The Gift

The best movies make you think about yourself and about life. I enjoy movies that explore some of my personal beliefs and philosophies. For me, what matters most in life is how you treat other people. You can be as wealthy and successful as possible, but if you don’t treat your fellow man with courtesy and respect, your worldly trappings mean nothing. The Gift was an intriguing movie that explored what it means to be a “good person,” and the accountability we must have for our actions.

Jason Bateman (Horrible Bosses 2) and Rebecca Hall (Transcendence) star as Simon and Robyn, a thirty-something couple who have recently relocated to California from Chicago. Simon is a successful executive, while Robyn is between jobs. Grieving a recent miscarriage, the couple is looking for a fresh start not far from where Simon grew up. We are introduced to the accomplished couple as they purchase a beautiful new home, and their energy is joyful and expectant. While shopping for furniture, Simon bumps into an old friend from high school, a shy man named Gordon (Joel Edgerton, Exodus: Gods and Kings). We first notice him in the background through the store’s window, watching Simon and Robyn as they shop. He exudes a creepy awkwardness, and it was painful watching him strike up a conversation with Simon, who barely remembers him.

As Simon and Robyn settle into their new digs, “Gordo” (as Simon calls him) begins to subtly intrude into their lives. It starts innocently enough with a housewarming gift left on their doorstep but eventually escalates to unannounced visits and inappropriate gifts. He seems lonely and relatively harmless, but there is something unsettling about his quiet lurking. Robyn is compassionate towards Gordo, but Simon is unnerved by him and mockingly pokes fun at his social ineptitude. It was particularly troublesome that Gordo always seemed to pop up when Robyn was home alone and Simon was working, a detail that foreshadowed the film’s sinister twist.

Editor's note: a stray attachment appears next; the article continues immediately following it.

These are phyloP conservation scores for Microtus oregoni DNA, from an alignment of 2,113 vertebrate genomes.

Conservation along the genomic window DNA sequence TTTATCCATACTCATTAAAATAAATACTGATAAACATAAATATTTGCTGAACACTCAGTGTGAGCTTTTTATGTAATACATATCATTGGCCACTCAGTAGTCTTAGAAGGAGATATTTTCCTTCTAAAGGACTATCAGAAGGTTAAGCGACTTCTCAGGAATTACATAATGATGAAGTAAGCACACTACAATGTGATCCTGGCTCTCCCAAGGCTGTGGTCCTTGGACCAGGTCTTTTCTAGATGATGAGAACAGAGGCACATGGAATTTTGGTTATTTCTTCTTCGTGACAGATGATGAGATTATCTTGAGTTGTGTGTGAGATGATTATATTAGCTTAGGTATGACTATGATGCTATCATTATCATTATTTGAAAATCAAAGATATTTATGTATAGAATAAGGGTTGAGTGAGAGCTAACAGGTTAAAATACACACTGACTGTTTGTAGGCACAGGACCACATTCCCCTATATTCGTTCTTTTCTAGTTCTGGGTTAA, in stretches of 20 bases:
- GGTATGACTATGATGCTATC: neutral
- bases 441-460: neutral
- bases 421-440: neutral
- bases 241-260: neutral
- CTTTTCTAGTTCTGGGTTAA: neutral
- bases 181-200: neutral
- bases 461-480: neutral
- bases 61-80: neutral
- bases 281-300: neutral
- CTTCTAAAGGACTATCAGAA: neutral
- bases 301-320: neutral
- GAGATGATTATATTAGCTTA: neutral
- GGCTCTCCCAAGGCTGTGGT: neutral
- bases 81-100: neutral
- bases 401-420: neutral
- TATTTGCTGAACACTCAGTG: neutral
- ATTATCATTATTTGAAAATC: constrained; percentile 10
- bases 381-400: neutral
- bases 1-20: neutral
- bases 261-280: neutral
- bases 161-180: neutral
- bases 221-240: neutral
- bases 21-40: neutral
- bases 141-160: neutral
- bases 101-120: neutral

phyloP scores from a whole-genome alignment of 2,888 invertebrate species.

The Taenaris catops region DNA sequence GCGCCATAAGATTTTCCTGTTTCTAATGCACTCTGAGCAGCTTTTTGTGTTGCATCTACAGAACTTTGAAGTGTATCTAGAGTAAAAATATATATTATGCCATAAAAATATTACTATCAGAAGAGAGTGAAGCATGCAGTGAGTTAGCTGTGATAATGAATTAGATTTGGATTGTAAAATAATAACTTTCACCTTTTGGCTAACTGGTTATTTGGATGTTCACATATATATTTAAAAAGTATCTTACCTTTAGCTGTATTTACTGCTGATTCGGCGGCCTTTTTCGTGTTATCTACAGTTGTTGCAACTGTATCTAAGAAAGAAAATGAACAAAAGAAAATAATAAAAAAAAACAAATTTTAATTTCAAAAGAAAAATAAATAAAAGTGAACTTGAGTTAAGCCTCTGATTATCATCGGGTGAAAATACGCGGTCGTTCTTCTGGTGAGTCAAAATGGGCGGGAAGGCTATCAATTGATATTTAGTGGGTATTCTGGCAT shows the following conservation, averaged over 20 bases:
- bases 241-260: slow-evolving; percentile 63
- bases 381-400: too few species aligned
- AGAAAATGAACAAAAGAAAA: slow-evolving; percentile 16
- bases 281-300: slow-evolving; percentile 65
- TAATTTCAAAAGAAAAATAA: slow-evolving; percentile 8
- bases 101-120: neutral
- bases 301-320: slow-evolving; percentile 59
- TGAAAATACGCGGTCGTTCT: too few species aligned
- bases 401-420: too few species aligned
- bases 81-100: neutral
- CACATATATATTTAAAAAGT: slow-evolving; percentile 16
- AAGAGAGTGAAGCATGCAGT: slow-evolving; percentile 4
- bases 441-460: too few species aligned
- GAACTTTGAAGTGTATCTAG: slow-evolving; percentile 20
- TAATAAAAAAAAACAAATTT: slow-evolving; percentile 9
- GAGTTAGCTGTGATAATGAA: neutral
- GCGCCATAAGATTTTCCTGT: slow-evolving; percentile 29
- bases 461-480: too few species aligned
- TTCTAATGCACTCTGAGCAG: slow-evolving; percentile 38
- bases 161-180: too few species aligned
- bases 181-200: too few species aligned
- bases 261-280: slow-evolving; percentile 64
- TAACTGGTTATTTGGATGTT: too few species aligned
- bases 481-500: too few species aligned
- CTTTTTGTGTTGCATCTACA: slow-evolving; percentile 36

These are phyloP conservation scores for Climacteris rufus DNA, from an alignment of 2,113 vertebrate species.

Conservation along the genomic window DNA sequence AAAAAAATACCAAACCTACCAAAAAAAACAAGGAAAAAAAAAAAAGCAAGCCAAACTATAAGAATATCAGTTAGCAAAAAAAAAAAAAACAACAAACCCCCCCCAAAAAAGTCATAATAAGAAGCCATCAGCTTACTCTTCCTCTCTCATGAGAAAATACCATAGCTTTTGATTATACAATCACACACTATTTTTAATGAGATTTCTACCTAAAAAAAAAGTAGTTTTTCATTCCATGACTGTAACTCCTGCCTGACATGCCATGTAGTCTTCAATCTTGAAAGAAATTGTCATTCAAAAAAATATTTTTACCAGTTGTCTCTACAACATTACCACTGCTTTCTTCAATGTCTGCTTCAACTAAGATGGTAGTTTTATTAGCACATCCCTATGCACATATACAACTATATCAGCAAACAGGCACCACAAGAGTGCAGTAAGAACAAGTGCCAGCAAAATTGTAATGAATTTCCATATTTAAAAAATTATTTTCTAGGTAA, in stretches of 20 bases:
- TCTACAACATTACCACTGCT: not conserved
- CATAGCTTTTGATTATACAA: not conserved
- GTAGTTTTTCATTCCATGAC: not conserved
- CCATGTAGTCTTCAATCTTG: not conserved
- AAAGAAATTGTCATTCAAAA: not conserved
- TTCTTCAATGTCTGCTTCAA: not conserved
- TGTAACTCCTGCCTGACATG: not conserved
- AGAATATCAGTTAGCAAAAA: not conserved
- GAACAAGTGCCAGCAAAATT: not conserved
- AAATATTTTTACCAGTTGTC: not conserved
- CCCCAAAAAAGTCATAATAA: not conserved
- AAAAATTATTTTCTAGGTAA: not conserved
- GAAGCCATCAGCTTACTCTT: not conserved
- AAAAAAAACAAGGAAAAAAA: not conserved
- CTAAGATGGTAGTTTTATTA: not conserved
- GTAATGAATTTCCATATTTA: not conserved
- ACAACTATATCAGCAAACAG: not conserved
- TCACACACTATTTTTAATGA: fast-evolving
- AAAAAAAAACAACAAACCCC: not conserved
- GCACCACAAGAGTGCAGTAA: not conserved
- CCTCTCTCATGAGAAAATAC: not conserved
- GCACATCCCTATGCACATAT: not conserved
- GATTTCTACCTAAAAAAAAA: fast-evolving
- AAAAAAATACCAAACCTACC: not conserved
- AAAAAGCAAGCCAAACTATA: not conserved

The film succeeds in evoking sympathy for Gordo, despite his disturbing behavior. There’s sadness in him, a quiet loneliness he hoped to fill by reconnecting with someone from his past. As the film unfolds, we learn just what kind of person Simon was all those years ago when he and Gordo first knew each other. Robyn discovers that Simon isn’t quite the man she married, as he reveals that he hasn’t changed much since high school after all. We don’t know how far Gordo will go to right the wrongs Simon inflicted on him, but when he exacts his revenge it is a cruel masterstroke.

I enjoyed The Gift immensely. It was a quiet movie that arrived in theaters with little fanfare, but deserved more attention than it received. Suspenseful and thought provoking, it was a unique movie that held my interest throughout. Edgerton not only stars as Gordo, but he wrote and directed the film as well. It was an impressive effort and I appreciated the conflicting emotions Gordo inspired. The storyline was strong and original, a testament to Edgerton’s talent and versatility. Hall and Bateman gave emotionally charged performances, and it was good to see Bateman as a flawed character for a change. Make sure you check for this movie when it comes to Redbox and cable. Grade: A

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